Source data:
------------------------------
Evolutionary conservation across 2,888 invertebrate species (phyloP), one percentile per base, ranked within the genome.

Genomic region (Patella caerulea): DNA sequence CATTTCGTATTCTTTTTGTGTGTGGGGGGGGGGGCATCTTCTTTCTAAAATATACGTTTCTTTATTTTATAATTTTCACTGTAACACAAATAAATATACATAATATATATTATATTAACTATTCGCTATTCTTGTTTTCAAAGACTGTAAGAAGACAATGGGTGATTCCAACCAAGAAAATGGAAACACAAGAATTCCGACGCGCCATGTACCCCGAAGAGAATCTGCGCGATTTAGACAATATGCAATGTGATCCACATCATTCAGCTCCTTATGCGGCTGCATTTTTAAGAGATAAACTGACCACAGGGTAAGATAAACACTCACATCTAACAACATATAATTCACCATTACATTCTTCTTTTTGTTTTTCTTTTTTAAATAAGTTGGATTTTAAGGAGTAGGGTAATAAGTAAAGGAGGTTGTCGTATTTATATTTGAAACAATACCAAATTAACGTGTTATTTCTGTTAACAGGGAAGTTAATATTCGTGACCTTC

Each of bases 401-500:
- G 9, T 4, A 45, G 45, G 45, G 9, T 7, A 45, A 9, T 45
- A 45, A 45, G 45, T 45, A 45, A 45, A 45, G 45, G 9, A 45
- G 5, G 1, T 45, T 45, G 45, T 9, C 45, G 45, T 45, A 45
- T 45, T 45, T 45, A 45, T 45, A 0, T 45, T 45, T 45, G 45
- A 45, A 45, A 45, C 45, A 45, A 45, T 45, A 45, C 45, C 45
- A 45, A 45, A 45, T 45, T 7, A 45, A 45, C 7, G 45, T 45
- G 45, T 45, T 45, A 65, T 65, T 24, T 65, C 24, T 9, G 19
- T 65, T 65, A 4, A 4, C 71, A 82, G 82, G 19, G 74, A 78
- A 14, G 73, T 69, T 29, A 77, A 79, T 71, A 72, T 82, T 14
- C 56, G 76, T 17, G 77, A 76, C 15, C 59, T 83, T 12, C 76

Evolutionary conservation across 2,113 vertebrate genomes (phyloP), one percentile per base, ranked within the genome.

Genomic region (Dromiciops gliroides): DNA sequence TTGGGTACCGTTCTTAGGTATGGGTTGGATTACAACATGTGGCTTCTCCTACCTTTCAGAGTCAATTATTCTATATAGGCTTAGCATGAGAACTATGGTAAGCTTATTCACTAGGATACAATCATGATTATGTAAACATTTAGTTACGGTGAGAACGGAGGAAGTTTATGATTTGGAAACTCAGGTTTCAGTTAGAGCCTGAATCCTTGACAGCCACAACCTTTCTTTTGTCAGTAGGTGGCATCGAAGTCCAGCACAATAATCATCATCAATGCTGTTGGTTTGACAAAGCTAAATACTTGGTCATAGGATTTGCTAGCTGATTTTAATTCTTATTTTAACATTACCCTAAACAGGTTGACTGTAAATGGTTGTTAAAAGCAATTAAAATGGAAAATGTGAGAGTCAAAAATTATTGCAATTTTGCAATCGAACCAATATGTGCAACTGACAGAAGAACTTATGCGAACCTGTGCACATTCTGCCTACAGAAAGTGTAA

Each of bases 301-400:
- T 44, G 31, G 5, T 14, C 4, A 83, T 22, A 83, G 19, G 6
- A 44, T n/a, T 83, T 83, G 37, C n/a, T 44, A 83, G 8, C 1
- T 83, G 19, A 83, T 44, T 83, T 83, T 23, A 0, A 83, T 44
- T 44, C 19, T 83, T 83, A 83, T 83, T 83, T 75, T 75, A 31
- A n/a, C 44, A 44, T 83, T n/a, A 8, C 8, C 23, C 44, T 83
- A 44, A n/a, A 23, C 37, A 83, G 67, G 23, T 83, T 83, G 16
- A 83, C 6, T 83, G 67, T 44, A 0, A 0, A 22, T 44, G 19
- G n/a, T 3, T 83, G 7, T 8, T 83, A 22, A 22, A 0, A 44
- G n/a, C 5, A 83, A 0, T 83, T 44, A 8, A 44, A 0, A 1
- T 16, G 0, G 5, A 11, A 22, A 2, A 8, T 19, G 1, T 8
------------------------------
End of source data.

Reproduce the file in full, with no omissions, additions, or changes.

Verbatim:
Evolutionary conservation across 2,888 invertebrate species (phyloP), one percentile per base, ranked within the genome.

Genomic region (Patella caerulea): DNA sequence CATTTCGTATTCTTTTTGTGTGTGGGGGGGGGGGCATCTTCTTTCTAAAATATACGTTTCTTTATTTTATAATTTTCACTGTAACACAAATAAATATACATAATATATATTATATTAACTATTCGCTATTCTTGTTTTCAAAGACTGTAAGAAGACAATGGGTGATTCCAACCAAGAAAATGGAAACACAAGAATTCCGACGCGCCATGTACCCCGAAGAGAATCTGCGCGATTTAGACAATATGCAATGTGATCCACATCATTCAGCTCCTTATGCGGCTGCATTTTTAAGAGATAAACTGACCACAGGGTAAGATAAACACTCACATCTAACAACATATAATTCACCATTACATTCTTCTTTTTGTTTTTCTTTTTTAAATAAGTTGGATTTTAAGGAGTAGGGTAATAAGTAAAGGAGGTTGTCGTATTTATATTTGAAACAATACCAAATTAACGTGTTATTTCTGTTAACAGGGAAGTTAATATTCGTGACCTTC

Each of bases 401-500:
- G 9, T 4, A 45, G 45, G 45, G 9, T 7, A 45, A 9, T 45
- A 45, A 45, G 45, T 45, A 45, A 45, A 45, G 45, G 9, A 45
- G 5, G 1, T 45, T 45, G 45, T 9, C 45, G 45, T 45, A 45
- T 45, T 45, T 45, A 45, T 45, A 0, T 45, T 45, T 45, G 45
- A 45, A 45, A 45, C 45, A 45, A 45, T 45, A 45, C 45, C 45
- A 45, A 45, A 45, T 45, T 7, A 45, A 45, C 7, G 45, T 45
- G 45, T 45, T 45, A 65, T 65, T 24, T 65, C 24, T 9, G 19
- T 65, T 65, A 4, A 4, C 71, A 82, G 82, G 19, G 74, A 78
- A 14, G 73, T 69, T 29, A 77, A 79, T 71, A 72, T 82, T 14
- C 56, G 76, T 17, G 77, A 76, C 15, C 59, T 83, T 12, C 76

Evolutionary conservation across 2,113 vertebrate genomes (phyloP), one percentile per base, ranked within the genome.

Genomic region (Dromiciops gliroides): DNA sequence TTGGGTACCGTTCTTAGGTATGGGTTGGATTACAACATGTGGCTTCTCCTACCTTTCAGAGTCAATTATTCTATATAGGCTTAGCATGAGAACTATGGTAAGCTTATTCACTAGGATACAATCATGATTATGTAAACATTTAGTTACGGTGAGAACGGAGGAAGTTTATGATTTGGAAACTCAGGTTTCAGTTAGAGCCTGAATCCTTGACAGCCACAACCTTTCTTTTGTCAGTAGGTGGCATCGAAGTCCAGCACAATAATCATCATCAATGCTGTTGGTTTGACAAAGCTAAATACTTGGTCATAGGATTTGCTAGCTGATTTTAATTCTTATTTTAACATTACCCTAAACAGGTTGACTGTAAATGGTTGTTAAAAGCAATTAAAATGGAAAATGTGAGAGTCAAAAATTATTGCAATTTTGCAATCGAACCAATATGTGCAACTGACAGAAGAACTTATGCGAACCTGTGCACATTCTGCCTACAGAAAGTGTAA

Each of bases 301-400:
- T 44, G 31, G 5, T 14, C 4, A 83, T 22, A 83, G 19, G 6
- A 44, T n/a, T 83, T 83, G 37, C n/a, T 44, A 83, G 8, C 1
- T 83, G 19, A 83, T 44, T 83, T 83, T 23, A 0, A 83, T 44
- T 44, C 19, T 83, T 83, A 83, T 83, T 83, T 75, T 75, A 31
- A n/a, C 44, A 44, T 83, T n/a, A 8, C 8, C 23, C 44, T 83
- A 44, A n/a, A 23, C 37, A 83, G 67, G 23, T 83, T 83, G 16
- A 83, C 6, T 83, G 67, T 44, A 0, A 0, A 22, T 44, G 19
- G n/a, T 3, T 83, G 7, T 8, T 83, A 22, A 22, A 0, A 44
- G n/a, C 5, A 83, A 0, T 83, T 44, A 8, A 44, A 0, A 1
- T 16, G 0, G 5, A 11, A 22, A 2, A 8, T 19, G 1, T 8